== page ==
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Restraint against Mary Trump’s publisher lifted by appeals court

NEW YORK — A New York appeals court cleared the way Wednesday for a publisher to distribute a tell-all book by President Donald Trump’s niece over the objections of the president’s brother.

The New York State Supreme Court Appellate Division said it was lifting a restraint that a judge put on Simon & Schuster a day earlier that would have blocked distribution of “Too Much and Never Enough: How My Family Created the World’s Most Dangerous Man.”

Although the book was scheduled to be published on July 28, Simon & Schuster said thousands of copies of the 75,000-copy first run of the book had already been sent to bookstores and others.

The appeals ruling, though, left in place restraints against Mary Trump, the book’s author and the president’s niece, after the president’s brother said in court papers that she was part of an agreement among family members not to write about their relationships without permission.

The president’s brother, Robert Trump, had sued Mary Trump to block publication. An email seeking comment was sent to Robert Trump’s lawyer Wednesday.

The appeals ruling restrained Mary Trump and any agent of hers from distributing the book, but the court made clear it did not consider the publisher to be an agent, though that issue could be decided in further proceedings at the lower court.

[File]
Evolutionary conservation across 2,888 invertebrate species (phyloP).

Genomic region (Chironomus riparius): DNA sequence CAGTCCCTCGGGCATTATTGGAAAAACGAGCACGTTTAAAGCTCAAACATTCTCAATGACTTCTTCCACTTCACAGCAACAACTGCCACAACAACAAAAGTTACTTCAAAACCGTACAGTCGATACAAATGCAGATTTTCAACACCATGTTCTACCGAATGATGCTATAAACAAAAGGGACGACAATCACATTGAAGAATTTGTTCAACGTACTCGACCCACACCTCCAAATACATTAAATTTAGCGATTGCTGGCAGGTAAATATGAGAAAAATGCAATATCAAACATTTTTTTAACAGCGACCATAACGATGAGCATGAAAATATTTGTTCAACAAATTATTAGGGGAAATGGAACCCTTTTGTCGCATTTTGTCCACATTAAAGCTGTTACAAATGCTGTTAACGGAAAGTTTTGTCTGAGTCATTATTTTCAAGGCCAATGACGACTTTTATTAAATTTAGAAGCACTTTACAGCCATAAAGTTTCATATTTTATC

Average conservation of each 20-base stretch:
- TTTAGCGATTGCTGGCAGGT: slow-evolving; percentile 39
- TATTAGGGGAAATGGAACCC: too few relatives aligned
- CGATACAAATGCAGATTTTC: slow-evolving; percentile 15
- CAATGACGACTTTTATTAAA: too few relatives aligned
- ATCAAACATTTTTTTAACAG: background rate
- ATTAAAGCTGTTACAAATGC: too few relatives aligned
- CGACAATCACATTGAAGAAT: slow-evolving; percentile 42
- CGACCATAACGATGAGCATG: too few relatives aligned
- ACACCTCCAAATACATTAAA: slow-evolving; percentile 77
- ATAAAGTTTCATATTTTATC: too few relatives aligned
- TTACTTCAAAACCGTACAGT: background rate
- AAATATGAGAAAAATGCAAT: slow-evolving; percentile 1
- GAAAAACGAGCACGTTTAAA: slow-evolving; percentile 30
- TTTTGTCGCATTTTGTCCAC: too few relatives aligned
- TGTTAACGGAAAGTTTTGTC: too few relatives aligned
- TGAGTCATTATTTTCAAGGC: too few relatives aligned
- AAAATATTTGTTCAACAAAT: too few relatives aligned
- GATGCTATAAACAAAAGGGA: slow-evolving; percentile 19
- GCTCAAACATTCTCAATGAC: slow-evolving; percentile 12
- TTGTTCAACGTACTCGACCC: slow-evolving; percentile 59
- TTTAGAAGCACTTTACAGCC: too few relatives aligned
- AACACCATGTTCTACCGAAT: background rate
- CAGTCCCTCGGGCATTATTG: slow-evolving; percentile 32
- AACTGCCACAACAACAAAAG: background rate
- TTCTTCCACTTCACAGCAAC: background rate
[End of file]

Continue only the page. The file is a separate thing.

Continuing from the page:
“The evidence submitted is insufficient for this Court to determine whether the plaintiff is likely to succeed in establishing that claim,” the appeals court said.

In a statement, Simon and Schuster said it was gratified with the ruling, which it said would let Mary Trump tell her story. The publisher said the book was of “great interest and importance to the national discourse that fully deserves to be published for the benefit of the American public.”

It added: “As all know, there are well-established precedents against prior restraint and pre-publication injunctions, and we remain confident that the preliminary injunction will be denied.”

Mary Trump’s lawyer, Theodore Boutrous Jr., said in a statement it was “very good news that the prior restraint against Simon & Schuster has been vacated. He added that he believed a similar finding was necessary for Mary Trump, “based on the First Amendment and basic contract law.”

Associated Press writers Michael Balsamo in Washington and Jennifer Peltz in New York contributed to this story.

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